Sunday, May 30, 2010

Anita O'Day: The Life of a Jazz Singer

Anita O'Day: The Life of a Jazz Singer may not be the best documentary every made, but for jazz fans, it's a gold mine. What's most amazing to me is her longevity. She was a swing and jazz big band performer in the 40s, became a jazz solo act and toured the country and the world, all while being a heroin addict. Most of her contemporaries killed themselves at that time, but somehow she survived.

This movie covers her entire career, much of it with her music, and much of it with prior footage from film and television all over the world. But there's also a wealth of new interviews with major names. The movie gets better as it goes along. Early footage is a bit confusing. It's rare for me to say this, but more subtitles explaining time and place (and even people's names) would have helped set things up better. But it's worth wading through the tough part.

Highly recommended for jazz fans.

Of Time and the City

Of Time and the City is a 2008 art documentary about Liverpool. My wife wanted to watch it after reading about it in The Atlantic.

I have very mixed feelings about the film. On the basic level, it's the type of documentary I really hate: all voice-over and music with mostly stock footage. And the VO is read by a pompous windbag. Almost all of the VO is quoting famous poets and other writers.

However, once you are past the first ten minutes, you get used to the annoying VO and learn a little about the filmmaker and his relationship with the city. You also get better footage as you go along so by the end it becomes more interesting. And seeing the historical changes are worth watching.

The music is very mixed. Some of it is classical, some of it is pop, some is jazz. Most of the choices are extremely obvious (Liszt, then Mahler's Resurrection Symphony for the ending are typical examples). There is so little that is original about this film it's very hard for me to recommend it.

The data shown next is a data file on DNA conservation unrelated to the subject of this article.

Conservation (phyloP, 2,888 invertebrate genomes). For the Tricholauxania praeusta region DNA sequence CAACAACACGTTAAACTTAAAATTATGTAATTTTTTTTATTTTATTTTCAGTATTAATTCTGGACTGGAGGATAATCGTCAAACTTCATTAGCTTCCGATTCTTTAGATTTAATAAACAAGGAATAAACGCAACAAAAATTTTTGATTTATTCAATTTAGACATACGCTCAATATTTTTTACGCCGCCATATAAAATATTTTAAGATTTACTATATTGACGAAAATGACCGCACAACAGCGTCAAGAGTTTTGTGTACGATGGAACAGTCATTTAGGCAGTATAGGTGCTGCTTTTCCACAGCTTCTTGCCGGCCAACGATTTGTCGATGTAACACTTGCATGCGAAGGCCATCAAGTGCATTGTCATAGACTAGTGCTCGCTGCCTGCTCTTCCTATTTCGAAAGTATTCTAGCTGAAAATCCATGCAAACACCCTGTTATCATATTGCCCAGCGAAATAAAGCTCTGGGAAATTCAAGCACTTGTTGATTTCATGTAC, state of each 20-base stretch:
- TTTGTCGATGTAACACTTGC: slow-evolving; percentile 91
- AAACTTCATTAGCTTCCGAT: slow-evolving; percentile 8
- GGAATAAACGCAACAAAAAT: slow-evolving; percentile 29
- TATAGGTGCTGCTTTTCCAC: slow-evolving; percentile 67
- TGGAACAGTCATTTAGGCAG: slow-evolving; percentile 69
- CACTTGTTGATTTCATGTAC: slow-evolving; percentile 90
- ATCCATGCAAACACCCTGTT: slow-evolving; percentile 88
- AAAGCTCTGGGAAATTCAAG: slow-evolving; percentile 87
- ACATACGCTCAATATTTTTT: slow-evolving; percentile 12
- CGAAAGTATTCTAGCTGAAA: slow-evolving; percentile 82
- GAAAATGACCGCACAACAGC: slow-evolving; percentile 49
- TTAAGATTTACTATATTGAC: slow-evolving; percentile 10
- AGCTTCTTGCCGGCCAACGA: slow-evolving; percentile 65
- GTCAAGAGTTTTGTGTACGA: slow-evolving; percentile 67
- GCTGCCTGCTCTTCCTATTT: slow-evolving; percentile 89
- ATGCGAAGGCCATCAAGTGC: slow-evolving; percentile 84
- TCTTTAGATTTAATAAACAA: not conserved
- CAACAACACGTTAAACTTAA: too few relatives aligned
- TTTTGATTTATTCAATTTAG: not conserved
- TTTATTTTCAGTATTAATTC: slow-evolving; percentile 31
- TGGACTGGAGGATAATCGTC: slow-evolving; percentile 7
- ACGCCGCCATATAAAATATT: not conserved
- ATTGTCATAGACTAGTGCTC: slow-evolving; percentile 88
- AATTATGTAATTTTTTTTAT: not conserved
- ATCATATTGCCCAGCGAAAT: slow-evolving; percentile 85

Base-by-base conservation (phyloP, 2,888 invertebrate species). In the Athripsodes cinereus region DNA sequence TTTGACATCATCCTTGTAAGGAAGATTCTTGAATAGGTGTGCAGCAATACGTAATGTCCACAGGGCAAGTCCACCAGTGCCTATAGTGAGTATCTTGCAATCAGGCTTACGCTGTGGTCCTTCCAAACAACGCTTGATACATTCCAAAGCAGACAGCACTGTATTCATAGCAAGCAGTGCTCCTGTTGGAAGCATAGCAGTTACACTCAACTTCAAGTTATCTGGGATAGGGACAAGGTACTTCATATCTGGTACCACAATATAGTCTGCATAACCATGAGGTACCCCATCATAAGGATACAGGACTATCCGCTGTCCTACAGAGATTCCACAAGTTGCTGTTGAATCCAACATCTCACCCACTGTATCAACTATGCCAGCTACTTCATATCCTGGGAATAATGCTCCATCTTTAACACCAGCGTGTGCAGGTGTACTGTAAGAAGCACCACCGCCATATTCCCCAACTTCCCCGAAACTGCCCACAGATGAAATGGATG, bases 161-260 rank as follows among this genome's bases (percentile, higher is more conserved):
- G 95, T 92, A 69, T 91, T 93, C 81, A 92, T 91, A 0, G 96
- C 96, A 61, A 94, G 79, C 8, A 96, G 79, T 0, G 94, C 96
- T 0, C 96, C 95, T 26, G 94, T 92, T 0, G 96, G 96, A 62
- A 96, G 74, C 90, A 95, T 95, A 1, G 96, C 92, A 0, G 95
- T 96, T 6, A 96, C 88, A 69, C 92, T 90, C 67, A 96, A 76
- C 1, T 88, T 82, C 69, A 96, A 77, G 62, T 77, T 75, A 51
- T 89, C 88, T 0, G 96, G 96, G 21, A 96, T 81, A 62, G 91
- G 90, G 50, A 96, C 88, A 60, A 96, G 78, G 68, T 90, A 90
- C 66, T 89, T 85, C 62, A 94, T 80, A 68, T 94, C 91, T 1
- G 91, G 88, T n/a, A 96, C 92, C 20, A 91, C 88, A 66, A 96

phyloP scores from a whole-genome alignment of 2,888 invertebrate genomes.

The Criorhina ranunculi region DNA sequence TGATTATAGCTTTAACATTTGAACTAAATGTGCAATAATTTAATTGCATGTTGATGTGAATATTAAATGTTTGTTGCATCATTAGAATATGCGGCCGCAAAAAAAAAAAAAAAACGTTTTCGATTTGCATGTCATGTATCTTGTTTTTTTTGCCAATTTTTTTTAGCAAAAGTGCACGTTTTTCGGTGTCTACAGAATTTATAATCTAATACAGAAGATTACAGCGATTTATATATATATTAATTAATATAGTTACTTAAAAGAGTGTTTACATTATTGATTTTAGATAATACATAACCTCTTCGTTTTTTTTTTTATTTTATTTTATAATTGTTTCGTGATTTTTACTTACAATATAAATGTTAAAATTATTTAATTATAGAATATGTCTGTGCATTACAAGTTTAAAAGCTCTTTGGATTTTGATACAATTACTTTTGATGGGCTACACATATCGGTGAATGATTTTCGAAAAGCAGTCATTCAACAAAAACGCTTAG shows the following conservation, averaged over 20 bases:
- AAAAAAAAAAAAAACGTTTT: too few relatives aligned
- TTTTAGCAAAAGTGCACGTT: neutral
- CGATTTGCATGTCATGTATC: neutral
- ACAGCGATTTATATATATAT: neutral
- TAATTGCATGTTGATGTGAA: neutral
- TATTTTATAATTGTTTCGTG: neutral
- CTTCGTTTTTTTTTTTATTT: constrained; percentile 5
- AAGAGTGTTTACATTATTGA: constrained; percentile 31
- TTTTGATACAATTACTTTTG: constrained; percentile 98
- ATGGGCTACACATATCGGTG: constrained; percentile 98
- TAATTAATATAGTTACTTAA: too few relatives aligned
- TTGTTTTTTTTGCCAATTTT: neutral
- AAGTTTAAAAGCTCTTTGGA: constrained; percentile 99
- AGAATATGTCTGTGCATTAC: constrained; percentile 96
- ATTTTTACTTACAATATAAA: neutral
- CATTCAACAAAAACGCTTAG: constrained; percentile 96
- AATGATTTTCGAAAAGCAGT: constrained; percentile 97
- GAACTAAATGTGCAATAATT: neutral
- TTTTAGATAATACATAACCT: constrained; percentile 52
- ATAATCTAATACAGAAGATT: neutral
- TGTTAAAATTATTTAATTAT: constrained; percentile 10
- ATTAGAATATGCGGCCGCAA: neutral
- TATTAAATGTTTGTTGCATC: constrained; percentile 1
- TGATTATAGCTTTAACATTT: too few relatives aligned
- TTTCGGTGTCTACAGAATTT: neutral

Film students will love it.

Saturday, May 29, 2010

Rockies Beat Dodgers

The Rockies fought both a storm and the Dodgers tonight, finally pulling off a big win at home against Los Angeles, 11-3. Aaron Cook had 6.1 strong innings with only one earned run. Kuroda took the loss for LA, giving up 5 runs in 4 scant innings.

Offensively the Rockies looked good as well. CarGo hit a powerful homer in the second. Smith had three hits including a triple, and two RBI. Olivo also had three hits and two RBI and scored three times.

On the anniversary of Jim Tracy joining the Rockies, he celebrated his 100th win, along with 43,000 other happy fans.

Friday, May 28, 2010


Jeffrey Kahane will be leaving the Colorado Symphony after next week. This is a sad occasion for the orchestra and its fans. A large group turned out for tonight's concert. As always, it was a great program, albeit long.

The first piece was On The Transmigration of Souls, John Adams' elegy for 9/11. Almost nine years later, the piece is still very moving. John Adams is one of my favorite contemporary composers, and he was in the audience for the concert. It's difficult listening. The piece uses audio recordings of New York City pedestrians, as well as actors reading a list of the deceased (still referred to as "missing" in this piece), and text from the fliers posted by loved ones searching for their lost family members. It's really a brilliant piece in many ways. It is not minimalist, but not completely atonal either. To my ear much of it seemed bitonal, as though two keys were fighting each other throughout the piece. The piece also used both a children's and an adult chorus. I have no idea how the children learned such a difficult work, but it sounded great.

It was a necessity to follow such a dark and difficult work with something spiritually uplifting. Kahane chose another piece performed after the 9/11 attacks, the Ninth Symphony of Beethoven. This is one of those pieces that no matter how many times I hear it, it is a moving experience. Beethoven had quite a sense of humor, in the piece he frequently interrupts himself to quote earlier sections of the piece for no reason, then goes back to the theme at hand.

Kahane did a nice job with it, picking sprightly tempi for the most part, particularly in the scherzo. In fact it was a bit too fast for the horns. The trumpets had a few clams, and in the finale the soprano cracked her high note, but overall it was a fantastic performance. The fourth movement in particular was very moving. The celli and bass introduction of the "Ode to Joy" was as beautifully played as I have ever heard it. And the baritone soloists (aside from overacting a bit with his face) was, exhibiting a wide vocal range of emotion and projecting fully.

Next week we will say goodbye to him with the Mahler fifth. I look forward to the concert, but not to his departure.

Thursday, May 27, 2010


The Rockies not only completed a three-game sweep of the Diamondbacks today with an 8-2 win, they have won 5 in a row, and 6 of their last 7. They go into a three-game series with the Dodgers tomorrow only a game behind them.